Vail Valley riders remember fallen cyclists
Vail, CO Colorado
VAIL VALLEY, Colorado – West Vail resident Jamie Malin knows all too well the dangers of cycling – his brother, Brett Malin, was killed by a semi truck while cycling and Jamie Malin himself was hit head-on by an SUV just a few years later.
Incidents like those are why cyclists all around the world come together for the Ride for Silence on the third Wednesday of every May. Cyclists ride together in a single-file line in silence, to remember those who have been injured or have lost their lives while trying to share the road with motorists.
Linda Guerrette organizes the local Ride for Silence. She may have rode alone on Wednesday – the 30 or so people who rode with her last year didn’t show up likely because of the poor weather – but it didn’t change the cause for which she was riding.
“For me, today is surreal in a way because I’m riding to honor people who have died,” Guerrette said. “It’s about the cause, which is highlighted even more on a dreary, rainy day.”
Jamie Malin, who was out of town Wednesday and couldn’t make it to the Ride for Silence, said there are too many misconceptions out there about cycling. He said that drivers who think cyclists should be on the recreation paths don’t realize there are many dangers that go along with riding on those paths, too.
There are people jogging, walking their dogs or pushing baby strollers on those paths – people who will end up hurt if a cyclist riding 25 to 30 miles per hour hits them.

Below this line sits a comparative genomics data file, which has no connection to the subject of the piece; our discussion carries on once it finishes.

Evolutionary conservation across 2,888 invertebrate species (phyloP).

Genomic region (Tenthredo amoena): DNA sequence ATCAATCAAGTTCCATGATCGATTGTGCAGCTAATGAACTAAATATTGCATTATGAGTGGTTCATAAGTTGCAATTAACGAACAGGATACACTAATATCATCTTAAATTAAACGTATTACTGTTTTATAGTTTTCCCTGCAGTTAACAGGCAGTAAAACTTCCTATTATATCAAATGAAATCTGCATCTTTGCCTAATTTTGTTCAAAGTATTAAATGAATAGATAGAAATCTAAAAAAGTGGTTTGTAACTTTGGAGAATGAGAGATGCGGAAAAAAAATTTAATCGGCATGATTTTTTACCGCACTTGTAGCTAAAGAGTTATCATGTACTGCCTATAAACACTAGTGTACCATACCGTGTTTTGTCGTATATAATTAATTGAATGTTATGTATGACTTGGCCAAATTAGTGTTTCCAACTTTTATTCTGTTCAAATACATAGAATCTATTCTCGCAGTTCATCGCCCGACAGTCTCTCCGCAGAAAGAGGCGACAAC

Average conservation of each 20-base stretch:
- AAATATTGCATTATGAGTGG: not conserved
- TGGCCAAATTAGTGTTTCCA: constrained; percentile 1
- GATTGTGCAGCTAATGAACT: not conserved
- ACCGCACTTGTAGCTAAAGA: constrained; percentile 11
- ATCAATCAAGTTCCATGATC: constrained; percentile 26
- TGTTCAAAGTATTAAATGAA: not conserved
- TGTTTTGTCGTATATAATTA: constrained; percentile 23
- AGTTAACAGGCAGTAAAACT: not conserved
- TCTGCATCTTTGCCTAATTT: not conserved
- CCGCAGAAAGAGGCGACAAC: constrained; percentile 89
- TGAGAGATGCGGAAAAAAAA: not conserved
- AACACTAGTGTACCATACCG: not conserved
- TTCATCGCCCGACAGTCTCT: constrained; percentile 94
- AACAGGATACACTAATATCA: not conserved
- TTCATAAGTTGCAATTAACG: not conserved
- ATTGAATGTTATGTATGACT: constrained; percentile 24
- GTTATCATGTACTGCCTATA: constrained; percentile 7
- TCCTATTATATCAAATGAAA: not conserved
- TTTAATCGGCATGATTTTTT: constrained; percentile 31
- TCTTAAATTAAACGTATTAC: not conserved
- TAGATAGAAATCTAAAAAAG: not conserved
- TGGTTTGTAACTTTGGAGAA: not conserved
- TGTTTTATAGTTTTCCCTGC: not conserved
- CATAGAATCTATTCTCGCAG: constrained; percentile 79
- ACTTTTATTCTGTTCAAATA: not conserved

“When you ride on the road, you’re taking that chance for yourself instead of putting those people in harm’s way,” Jamie Malin said.
Jamie Malin commutes nearly 12 miles each way in the summertime from his West Vail home to his Edwards business, The Kind Bikes and Skis in Riverwalk. He said drivers in the Vail Valley are generally good about sharing the road, but they could be better.
The Colorado General Assembly passed a law last year that requires motorists to pass cyclists with at least 3 feet between them. Colorado law also says that “every person riding a bicycle shall have all of the rights and duties applicable to the driver of any other vehicle.”
Motorists don’t always realize that cyclists have the same rights, Guerrette said.
She and Jamie Malin aren’t pointing their fingers only at drivers, though. They said cyclists can also be blamed for carelessness on the roads.
When there’s a shoulder on the road, cyclists should use it, Guerrette said. And when there’s no shoulder, motorists need to pay more attention, she said.
“There needs to be education on both sides,” Guerrette said.
There are too many incidents of drivers buzzing by cyclists with just inches between the two, though, Jamie Malin said. He said it happens to him about once a week in the summertime when he’s commuting to and from work.
“I think they’re not paying attention, or maybe they think it’s funny,” he said.
The consequences are too tragic to play games like that on the road. For Jamie Malin, he’s reminded of it every day when he crosses the Dowd Junction bike path bridge that was dedicated in his brother’s memory.
“It’s about more than the 3-feet law,” Jamie Malin said. “Just be aware of what can happen.”
Community Editor Lauren Glendenning can be reached at 970-748-2983 or email@example.com.